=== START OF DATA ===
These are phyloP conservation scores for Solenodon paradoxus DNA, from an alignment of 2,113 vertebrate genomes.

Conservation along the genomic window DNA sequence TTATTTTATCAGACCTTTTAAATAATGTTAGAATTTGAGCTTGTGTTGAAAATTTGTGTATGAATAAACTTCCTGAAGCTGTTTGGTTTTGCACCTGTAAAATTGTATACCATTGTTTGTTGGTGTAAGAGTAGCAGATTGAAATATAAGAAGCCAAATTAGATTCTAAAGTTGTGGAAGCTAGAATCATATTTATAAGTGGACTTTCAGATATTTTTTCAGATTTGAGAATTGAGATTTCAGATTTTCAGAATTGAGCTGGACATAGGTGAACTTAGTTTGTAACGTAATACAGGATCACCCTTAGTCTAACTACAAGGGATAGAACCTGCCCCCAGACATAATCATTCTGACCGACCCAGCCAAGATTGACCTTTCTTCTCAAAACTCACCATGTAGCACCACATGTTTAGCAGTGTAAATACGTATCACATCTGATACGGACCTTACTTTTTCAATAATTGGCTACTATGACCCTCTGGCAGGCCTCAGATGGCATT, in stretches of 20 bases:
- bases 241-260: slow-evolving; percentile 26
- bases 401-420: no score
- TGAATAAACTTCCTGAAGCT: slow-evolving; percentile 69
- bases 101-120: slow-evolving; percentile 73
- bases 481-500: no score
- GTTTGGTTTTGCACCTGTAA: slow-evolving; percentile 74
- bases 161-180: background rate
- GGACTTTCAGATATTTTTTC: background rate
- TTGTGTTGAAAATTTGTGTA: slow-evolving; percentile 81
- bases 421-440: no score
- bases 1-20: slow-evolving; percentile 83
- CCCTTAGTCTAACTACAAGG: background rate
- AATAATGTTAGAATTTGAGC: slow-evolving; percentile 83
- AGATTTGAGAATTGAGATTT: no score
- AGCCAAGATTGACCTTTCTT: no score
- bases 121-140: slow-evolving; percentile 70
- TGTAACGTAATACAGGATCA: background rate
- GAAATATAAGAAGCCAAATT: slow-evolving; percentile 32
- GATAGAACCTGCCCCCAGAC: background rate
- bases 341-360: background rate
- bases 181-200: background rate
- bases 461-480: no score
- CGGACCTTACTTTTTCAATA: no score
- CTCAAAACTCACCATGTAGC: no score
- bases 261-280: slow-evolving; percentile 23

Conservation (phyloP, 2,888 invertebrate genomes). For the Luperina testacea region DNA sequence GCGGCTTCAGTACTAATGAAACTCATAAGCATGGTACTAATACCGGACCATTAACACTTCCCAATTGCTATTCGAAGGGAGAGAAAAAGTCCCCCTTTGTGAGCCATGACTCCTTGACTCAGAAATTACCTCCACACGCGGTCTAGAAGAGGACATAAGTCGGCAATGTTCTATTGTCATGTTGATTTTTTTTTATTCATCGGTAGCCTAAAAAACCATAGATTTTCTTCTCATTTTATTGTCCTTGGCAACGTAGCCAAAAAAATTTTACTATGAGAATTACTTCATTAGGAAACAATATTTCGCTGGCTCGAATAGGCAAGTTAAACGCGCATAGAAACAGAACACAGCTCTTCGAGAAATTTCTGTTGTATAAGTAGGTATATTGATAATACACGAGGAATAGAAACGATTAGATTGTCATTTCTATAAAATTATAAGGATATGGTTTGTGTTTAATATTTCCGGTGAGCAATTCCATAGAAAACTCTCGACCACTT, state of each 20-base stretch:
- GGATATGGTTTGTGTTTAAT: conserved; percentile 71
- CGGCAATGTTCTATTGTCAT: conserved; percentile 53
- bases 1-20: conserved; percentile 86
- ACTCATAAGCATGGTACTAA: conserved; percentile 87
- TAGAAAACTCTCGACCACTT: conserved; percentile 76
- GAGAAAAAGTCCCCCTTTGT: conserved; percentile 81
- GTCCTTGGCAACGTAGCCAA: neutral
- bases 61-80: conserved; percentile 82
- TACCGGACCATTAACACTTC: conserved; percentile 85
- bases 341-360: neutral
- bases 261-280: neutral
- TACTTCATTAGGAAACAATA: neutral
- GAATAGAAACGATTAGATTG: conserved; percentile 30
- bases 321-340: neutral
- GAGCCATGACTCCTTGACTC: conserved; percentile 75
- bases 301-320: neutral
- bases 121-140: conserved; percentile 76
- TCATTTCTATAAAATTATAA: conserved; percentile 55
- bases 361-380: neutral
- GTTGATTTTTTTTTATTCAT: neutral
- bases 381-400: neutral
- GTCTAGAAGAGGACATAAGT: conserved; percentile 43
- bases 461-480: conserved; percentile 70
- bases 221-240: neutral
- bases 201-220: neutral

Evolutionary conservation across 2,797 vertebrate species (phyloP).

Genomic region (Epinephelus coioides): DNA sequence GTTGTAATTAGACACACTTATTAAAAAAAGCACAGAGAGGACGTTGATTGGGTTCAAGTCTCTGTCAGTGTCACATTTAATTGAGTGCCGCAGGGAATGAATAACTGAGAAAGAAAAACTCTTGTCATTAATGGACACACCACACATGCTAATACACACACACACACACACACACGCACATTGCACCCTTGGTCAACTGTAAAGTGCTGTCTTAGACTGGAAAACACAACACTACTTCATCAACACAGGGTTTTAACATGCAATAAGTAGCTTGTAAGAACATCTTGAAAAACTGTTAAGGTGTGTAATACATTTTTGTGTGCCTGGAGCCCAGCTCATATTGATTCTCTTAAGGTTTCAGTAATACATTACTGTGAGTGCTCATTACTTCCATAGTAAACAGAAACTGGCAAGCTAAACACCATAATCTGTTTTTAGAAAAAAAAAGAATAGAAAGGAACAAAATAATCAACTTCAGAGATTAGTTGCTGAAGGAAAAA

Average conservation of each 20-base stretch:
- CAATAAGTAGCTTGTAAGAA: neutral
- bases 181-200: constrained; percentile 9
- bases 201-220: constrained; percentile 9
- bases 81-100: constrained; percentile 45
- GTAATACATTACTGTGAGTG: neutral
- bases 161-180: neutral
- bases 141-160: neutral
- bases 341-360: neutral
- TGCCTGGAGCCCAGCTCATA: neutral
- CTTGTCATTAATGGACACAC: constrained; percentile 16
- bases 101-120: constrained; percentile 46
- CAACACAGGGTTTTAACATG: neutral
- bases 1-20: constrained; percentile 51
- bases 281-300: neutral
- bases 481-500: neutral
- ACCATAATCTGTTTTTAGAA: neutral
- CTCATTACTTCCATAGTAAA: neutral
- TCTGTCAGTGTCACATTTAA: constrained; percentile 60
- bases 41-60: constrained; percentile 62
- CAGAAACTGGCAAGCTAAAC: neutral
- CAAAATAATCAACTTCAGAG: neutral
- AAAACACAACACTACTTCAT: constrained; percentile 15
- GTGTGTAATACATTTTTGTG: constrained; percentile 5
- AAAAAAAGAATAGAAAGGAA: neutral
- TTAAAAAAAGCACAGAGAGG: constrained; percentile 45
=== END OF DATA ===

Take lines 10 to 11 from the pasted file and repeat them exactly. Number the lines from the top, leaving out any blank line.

- GGACTTTCAGATATTTTTTC: background rate
- TTGTGTTGAAAATTTGTGTA: slow-evolving; percentile 81